When the head of AT&T’s wireless division says this about Googlezon:
The proposal is a “reasonable framework” for the industry and demonstrates that carriers and Internet companies can reach agreements on Web policies […]
It’s pretty easy to tell that the Google-Verizon proposal isn’t going to help you or me.
And when some banker says this about Elizabeth Warren:
I get disgusted every time I hear her speak. It’s like she’s sitting in some ivory tower, not understanding the ramifications of anything she says […]Any person you put in that role really ought to have some industry experience.
It’s pretty obvious that we’d all be better off if she got the Bureau of Consumer Financial Protection job.
Unless … they’re messing with our heads.
ETA: Seriously, I really wonder about these oh so brilliant titans of industry sometimes. You’d think they’d be smart enough to know that they should dis the internet policy they want (oh it’s not good enough, it’ll kill us, mutter mutter) and praise the consumer advocate they don’t want (oh she’s great! she understands our concerns perfectly!)
Villago Delenda Est
Any person you put in that role really ought to have some industry experience.
That is, should put the greed of the banksters ahead of any other possible consideration.
Man, these guys are just BEGGING to be put into tumbrels.
@Villago Delenda Est: I’m thinking: oubliettes.
Or maybe gibbets would have a better deterrent effect.
Ivory tower. I smell talking point of the day. What do you bet Joe Kernan on CNBC starts it out with his guests this am?
That banker’s comments sound to me like saying: “Any person you put in a law-enforcement role really ought to have some experience as a criminal.”
@Villago Delenda Est:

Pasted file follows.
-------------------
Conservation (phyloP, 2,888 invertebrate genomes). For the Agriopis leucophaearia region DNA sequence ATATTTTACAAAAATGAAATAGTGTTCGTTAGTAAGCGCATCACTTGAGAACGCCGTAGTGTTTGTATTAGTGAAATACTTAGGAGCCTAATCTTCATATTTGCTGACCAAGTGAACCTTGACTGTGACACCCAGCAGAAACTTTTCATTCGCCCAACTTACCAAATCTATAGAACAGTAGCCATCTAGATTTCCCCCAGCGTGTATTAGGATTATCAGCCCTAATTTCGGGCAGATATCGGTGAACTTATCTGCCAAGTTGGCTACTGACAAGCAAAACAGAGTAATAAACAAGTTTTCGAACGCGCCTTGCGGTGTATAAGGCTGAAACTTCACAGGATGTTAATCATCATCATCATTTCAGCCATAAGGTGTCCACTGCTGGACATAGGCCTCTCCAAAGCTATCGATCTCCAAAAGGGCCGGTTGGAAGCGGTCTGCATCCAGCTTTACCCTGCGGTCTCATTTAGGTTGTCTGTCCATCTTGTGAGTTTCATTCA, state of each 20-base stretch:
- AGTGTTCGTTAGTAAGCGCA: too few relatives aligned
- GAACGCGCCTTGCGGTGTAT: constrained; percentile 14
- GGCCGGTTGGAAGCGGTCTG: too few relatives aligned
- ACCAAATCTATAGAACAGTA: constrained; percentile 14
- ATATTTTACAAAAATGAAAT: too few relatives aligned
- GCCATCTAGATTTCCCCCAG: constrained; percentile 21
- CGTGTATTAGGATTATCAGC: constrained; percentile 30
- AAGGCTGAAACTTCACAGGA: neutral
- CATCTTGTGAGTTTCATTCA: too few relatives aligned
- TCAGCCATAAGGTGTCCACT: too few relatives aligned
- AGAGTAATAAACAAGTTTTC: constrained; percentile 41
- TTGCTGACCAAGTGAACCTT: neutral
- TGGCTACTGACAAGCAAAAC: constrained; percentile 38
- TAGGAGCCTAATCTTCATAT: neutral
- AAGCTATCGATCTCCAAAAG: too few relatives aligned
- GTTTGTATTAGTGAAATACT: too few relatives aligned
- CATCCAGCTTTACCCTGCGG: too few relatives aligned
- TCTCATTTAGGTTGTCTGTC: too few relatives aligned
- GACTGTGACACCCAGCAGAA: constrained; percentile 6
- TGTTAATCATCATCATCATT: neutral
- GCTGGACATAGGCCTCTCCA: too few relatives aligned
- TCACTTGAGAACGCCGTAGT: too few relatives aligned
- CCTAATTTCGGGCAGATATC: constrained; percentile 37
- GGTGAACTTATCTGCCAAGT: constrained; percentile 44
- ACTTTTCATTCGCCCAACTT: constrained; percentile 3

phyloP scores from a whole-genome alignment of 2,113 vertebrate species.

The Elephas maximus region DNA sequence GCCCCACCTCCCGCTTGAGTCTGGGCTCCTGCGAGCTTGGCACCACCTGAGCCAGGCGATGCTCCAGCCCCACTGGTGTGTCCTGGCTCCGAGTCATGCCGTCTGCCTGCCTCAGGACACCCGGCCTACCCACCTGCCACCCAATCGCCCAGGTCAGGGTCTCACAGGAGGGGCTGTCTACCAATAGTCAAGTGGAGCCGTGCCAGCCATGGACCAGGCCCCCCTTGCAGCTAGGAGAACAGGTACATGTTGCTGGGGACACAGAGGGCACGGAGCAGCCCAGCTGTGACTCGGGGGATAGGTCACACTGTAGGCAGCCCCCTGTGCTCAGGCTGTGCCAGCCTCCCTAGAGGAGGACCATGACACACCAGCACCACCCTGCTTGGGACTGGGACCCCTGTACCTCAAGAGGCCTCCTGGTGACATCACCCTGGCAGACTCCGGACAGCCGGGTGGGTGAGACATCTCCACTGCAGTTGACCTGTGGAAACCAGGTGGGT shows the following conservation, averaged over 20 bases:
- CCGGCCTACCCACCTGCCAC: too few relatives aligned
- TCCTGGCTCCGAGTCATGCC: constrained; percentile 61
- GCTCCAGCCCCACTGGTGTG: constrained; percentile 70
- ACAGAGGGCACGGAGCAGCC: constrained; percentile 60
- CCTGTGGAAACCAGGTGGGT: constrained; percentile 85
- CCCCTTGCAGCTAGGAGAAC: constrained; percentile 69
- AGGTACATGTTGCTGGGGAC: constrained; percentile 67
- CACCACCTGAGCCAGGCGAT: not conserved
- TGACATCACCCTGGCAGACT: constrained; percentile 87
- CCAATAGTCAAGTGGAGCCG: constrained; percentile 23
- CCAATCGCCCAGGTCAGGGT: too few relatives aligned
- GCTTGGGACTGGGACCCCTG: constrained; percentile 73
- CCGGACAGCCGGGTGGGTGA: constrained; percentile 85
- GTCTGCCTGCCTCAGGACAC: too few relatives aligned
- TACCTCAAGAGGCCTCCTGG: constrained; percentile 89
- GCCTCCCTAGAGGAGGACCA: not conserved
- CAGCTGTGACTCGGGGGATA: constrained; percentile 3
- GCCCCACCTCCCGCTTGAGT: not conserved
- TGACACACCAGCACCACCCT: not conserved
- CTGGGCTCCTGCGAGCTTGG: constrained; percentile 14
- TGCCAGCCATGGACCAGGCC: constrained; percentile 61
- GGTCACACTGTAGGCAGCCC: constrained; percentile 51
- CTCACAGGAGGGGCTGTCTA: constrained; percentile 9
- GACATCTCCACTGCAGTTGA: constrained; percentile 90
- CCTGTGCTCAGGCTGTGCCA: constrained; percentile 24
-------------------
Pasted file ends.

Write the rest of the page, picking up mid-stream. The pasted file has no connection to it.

I wonder what it would cost to pay an old lady to knit and cackle on Wall Street.
Willing to bet anonymous banker owns more ivory than Elizabeth Warren. Bet his office is nicer too.
Why doesn’t she sit in a 100-million-dollar mansion, like the common
saltingsalt of the Earth banker does?
Because she hates America. SATSQ.
Actually that’s not what he is saying. To use your example, he is saying that any person put in a law-enforcement role should have had served in law enforcement prior to that. Now, what he means is that she should know that the rules she wants implemented are drastically different than the ones currently enforced. It doesn’t matter to him that the current rules are corrupted to begin with or are plainly outdated or insufficient. He is putting it in a way that says that Warren should have the concerns of the industry folks at heart rather than the general public who she is supposed to serve. In other words he wants business as usual.
No, he’s not saying that either. What he’s really saying is, “Fuck, what if we can’t bribe her?”
gotta love the tag choice the wapo gives warren in the front page header — ‘reformer or zealot’.
Yeah, that’s kinda the
long andshort of it.
Common complaint about business regarding this Administration.
The problem is what’s good for business, in terms of profits and shareholder value, no longer translates into benefits for the working stiffs down the corporate ladder. I really don’t understand why businesses don’t get this. They focus so much on how to make corporate profits, they don’t realize voter anger won’t be stemmed until they quit grinding the workers down. Of course this will entail a revision to business as usual. It would have to be undertaken by people, who do not understand how businesses currently work because they would have to reformulate a new way for businesses to operate, so that improvements to a businesses profits somehow “trickles down” to the working stiff.
This has inevitably led to a conflict because people, who understand how businesses operate, don’t understand why most people are so pissed off at businesses and want businesses to go hang themselves. The people, who do understand this, unfortunately don’t understand how businesses operate and what businesses need to do to keep raking in more profits quarter after quarter.*